“It was going to the studio in Denver live. They were recording it there. I was at a parking lot in McDonald’s in Dallas. That’s how crazy the industry is.” – Kelly Stevens Welcome to BOSS Uncaged Podcast. On today’s show, we have Kelly Stevens better known as Kelly Stevens. Kelly Stevens was a radio announcer for many years out of Atlanta, but now he’s a voiceover artist. On today’s show, Kelly gave us some great takeaways on how to maximize your education and utilize it to get what you want. Enough of the spoilers. Let’s jump right into the show. P.S. Thank you to Kelly for creating the VO intros to both The BOSS Uncaged & BOSS Up Q&A Podcasts Kelly Stevens.

“It was going to the studio in Denver live. They were recording it there. I was at a parking lot in McDonald’s in Dallas. That’s how crazy the industry is.” – Kelly Stevens

Welcome to BOSS Uncaged Podcast. On today’s show, we have Kelly Stevens better known as Kelly Stevens. Kelly Stevens was a radio announcer for many years out of Atlanta, but now he’s a voiceover artist. On today’s show, Kelly gave us some great takeaways on how to maximize your education and utilize it to get what you want. Enough of the spoilers. Let’s jump right into the show.

P.S. Thank you to Kelly for creating the VO intros to both The BOSS Uncaged & BOSS Up Q&A Podcasts.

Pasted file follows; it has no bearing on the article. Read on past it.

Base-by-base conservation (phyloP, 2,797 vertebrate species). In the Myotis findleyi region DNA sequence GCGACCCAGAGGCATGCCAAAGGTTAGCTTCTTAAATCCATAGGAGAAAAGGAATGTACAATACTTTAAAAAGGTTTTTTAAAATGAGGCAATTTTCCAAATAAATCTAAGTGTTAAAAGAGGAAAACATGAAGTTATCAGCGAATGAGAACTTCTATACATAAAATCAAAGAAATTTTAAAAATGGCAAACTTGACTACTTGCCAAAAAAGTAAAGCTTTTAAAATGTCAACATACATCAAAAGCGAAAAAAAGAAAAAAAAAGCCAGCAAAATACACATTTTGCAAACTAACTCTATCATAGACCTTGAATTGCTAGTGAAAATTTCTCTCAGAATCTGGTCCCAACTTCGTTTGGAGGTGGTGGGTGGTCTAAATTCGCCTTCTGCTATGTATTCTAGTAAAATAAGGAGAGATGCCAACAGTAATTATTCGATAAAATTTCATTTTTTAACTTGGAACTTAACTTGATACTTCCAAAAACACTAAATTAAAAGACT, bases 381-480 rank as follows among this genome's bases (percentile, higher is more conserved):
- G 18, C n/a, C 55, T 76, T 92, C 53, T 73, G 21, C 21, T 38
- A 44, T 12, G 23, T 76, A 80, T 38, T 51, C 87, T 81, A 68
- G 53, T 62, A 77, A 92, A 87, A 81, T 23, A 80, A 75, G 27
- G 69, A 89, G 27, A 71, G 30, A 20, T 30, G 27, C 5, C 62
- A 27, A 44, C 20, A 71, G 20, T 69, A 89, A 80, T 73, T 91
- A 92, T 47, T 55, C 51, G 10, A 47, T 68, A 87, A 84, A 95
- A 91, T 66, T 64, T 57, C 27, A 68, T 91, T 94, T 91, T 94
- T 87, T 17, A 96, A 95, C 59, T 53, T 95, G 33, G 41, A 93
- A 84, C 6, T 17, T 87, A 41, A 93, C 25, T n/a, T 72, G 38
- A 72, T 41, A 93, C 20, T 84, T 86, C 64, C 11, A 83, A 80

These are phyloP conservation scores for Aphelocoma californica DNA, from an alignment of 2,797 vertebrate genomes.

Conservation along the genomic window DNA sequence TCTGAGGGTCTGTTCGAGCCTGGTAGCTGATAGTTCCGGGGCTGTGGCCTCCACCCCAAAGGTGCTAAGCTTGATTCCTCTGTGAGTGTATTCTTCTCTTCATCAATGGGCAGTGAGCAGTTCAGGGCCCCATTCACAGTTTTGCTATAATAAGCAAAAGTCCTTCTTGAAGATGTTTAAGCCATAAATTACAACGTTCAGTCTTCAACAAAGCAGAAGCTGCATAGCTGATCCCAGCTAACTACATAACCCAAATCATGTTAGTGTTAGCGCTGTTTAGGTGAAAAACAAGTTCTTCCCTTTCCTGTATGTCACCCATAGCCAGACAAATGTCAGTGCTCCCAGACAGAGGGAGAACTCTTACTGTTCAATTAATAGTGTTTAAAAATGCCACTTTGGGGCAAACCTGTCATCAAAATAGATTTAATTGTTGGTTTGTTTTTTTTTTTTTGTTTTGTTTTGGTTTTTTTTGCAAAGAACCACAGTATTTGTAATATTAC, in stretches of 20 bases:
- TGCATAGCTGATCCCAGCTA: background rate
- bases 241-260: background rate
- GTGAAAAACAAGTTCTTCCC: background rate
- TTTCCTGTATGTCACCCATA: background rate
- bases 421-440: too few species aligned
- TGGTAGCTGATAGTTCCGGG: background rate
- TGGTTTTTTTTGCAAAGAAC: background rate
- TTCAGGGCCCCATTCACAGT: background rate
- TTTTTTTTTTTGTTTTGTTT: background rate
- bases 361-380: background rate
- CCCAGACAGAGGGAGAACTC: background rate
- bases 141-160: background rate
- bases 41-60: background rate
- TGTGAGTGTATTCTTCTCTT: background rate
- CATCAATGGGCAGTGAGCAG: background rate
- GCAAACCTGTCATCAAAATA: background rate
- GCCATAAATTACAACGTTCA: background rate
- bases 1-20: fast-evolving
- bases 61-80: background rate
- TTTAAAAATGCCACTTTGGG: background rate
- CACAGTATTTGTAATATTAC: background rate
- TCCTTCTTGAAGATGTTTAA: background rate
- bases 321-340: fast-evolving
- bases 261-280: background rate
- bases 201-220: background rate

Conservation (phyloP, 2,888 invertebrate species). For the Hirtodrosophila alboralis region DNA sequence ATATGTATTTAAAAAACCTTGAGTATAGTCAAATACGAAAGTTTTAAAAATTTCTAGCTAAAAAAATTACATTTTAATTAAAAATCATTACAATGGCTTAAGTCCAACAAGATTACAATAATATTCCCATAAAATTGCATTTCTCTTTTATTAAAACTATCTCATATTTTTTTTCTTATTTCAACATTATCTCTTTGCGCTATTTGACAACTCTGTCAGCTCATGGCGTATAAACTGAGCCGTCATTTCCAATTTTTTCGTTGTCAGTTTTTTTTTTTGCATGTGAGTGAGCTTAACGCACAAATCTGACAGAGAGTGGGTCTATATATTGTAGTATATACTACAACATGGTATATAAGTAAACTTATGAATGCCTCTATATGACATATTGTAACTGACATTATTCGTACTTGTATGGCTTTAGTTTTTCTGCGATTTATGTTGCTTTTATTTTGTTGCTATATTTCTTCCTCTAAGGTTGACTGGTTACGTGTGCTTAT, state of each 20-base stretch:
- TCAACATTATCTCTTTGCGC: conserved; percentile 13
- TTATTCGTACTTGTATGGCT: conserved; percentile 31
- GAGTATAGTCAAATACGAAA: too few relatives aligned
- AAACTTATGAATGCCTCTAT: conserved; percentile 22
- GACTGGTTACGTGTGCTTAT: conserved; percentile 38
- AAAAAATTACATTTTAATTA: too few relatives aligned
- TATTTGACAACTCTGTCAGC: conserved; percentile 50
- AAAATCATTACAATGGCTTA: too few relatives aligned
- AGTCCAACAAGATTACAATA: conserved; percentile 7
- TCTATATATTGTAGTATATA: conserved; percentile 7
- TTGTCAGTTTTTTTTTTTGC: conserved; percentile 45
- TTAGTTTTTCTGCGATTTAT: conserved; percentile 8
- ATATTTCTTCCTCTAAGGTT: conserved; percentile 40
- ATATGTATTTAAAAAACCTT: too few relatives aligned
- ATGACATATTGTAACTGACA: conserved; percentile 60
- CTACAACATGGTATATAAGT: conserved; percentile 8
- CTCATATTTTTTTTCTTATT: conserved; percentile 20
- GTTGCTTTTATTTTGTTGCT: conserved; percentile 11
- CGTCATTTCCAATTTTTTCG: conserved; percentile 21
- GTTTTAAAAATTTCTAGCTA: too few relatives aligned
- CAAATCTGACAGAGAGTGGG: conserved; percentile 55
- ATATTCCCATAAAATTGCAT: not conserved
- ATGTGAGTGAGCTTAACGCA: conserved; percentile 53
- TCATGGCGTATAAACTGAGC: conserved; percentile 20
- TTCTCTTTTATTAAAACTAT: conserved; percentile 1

Kelly Stevens

Boss Uncaged Podcast Transcript

S1E4 – Kelly Stevens Voice. Founder: Kelly Stevens – S1E4 – powered by Happy Scribe

And it was going to the studio in Denver live, they were recording it there, I was at a parking lot in McDonalds in Dallas. That’s how crazy the industry is.

Boss Uncaged is a bi weekly podcast that releases the origin stories of business owners as they become Uncaged trailblazers, Unconventional Thinkers, Untethered Trendsetters and Unstoppable Tycoons. We always hear about overnight success stories, never knowing that it took 20 years to become a reality. Our host S. A. Grant Conducts narrative accounts through the voices and stories behind Uncaged Bosses in each episode, guest from a wide range of backgrounds sharing diverse business insights. Learn how to release your primal success through words of wisdom from inspirational entrepreneurs and industry experts as they depict who they are, how they juggle their work life with family life, their successful habits, business expertise, tools and tips of their trade. Release the Uncaged Boss Beast in you. Welcome our host S. A. Grant.